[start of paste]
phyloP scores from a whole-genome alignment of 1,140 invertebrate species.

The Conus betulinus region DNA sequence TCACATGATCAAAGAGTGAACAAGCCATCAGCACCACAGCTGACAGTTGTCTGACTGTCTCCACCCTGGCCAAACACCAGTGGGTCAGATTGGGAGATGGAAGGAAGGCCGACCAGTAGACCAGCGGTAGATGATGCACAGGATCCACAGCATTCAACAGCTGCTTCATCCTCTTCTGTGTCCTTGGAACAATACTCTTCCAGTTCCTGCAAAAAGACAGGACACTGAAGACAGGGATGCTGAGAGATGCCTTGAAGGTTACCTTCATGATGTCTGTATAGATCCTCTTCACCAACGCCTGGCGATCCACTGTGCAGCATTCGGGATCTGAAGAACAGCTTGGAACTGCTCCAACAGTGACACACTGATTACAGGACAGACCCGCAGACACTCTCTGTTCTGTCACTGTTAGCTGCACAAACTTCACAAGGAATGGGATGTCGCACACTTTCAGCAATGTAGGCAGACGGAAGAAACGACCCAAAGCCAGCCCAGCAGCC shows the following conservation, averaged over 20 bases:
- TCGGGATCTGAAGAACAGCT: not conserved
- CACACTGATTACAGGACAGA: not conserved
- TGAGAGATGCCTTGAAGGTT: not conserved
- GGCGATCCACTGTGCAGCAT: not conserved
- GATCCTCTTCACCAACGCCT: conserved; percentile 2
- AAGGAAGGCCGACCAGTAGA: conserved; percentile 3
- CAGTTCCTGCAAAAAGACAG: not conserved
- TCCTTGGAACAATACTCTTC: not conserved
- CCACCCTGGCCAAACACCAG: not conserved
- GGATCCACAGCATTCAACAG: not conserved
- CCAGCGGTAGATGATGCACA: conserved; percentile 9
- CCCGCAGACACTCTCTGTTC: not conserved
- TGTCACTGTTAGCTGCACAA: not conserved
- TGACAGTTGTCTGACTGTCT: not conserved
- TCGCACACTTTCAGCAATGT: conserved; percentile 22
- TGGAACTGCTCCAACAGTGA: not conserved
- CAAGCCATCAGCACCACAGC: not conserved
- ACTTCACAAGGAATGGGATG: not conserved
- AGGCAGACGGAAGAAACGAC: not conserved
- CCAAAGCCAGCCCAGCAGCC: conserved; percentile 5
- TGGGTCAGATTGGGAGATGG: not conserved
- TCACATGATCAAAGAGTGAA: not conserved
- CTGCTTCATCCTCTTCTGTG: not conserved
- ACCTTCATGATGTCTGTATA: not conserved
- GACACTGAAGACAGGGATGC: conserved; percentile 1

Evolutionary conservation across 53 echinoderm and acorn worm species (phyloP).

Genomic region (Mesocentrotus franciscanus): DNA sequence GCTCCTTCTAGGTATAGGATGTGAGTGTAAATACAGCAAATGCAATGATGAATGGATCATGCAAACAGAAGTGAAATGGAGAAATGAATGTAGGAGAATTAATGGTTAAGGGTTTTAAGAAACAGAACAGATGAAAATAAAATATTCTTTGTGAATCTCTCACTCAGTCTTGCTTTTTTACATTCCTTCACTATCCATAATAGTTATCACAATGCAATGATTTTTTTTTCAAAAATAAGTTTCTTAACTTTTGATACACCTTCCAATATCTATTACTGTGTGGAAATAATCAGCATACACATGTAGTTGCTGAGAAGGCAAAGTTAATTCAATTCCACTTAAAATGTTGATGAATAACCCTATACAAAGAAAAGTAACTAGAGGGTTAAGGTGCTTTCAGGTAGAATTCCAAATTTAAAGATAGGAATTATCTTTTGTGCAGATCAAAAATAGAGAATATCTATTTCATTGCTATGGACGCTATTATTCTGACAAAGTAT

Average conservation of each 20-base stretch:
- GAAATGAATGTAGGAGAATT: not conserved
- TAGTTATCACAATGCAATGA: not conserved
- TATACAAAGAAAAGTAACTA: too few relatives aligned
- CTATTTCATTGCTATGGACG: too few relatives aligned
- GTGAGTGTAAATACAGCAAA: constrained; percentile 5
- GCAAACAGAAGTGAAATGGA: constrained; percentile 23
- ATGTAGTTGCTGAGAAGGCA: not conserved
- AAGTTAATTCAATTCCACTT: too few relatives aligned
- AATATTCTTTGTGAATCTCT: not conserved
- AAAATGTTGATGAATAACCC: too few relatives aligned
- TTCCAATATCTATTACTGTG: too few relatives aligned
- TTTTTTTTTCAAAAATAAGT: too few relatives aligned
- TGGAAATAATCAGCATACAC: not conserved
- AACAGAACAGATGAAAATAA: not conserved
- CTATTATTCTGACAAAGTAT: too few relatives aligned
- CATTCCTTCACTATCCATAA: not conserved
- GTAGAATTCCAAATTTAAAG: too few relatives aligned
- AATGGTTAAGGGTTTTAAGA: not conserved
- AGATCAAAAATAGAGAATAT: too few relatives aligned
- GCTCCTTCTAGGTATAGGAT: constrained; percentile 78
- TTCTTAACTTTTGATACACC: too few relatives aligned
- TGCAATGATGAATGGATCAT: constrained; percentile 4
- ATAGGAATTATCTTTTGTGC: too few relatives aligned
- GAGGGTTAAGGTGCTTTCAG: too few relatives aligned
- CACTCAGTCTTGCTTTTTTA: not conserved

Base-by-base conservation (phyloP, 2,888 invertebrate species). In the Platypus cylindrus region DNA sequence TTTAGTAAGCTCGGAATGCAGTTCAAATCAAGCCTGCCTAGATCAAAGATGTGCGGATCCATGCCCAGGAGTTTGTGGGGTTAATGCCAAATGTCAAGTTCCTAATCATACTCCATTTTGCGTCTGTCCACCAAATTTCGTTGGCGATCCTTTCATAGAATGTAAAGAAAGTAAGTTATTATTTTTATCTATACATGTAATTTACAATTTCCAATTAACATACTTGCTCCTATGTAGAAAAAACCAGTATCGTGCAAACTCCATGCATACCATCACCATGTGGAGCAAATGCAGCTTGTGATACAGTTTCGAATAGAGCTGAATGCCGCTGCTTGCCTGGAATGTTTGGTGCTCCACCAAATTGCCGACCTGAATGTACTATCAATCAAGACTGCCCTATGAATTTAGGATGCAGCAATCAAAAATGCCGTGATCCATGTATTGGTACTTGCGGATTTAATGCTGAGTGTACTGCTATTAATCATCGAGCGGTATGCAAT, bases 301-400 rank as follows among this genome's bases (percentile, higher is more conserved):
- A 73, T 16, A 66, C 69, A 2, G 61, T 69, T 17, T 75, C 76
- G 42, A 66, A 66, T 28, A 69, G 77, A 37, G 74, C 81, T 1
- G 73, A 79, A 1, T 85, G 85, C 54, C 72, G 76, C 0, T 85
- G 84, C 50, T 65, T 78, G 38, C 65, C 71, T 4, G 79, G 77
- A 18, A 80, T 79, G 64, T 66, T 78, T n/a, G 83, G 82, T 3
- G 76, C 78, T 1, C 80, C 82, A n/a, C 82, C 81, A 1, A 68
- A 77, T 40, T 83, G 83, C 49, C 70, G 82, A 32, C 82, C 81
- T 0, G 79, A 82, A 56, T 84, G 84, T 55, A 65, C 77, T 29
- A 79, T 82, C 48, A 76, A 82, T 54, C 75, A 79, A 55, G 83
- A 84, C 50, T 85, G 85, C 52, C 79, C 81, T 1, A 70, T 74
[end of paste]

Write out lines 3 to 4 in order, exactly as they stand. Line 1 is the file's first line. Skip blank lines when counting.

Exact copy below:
- TCGGGATCTGAAGAACAGCT: not conserved
- CACACTGATTACAGGACAGA: not conserved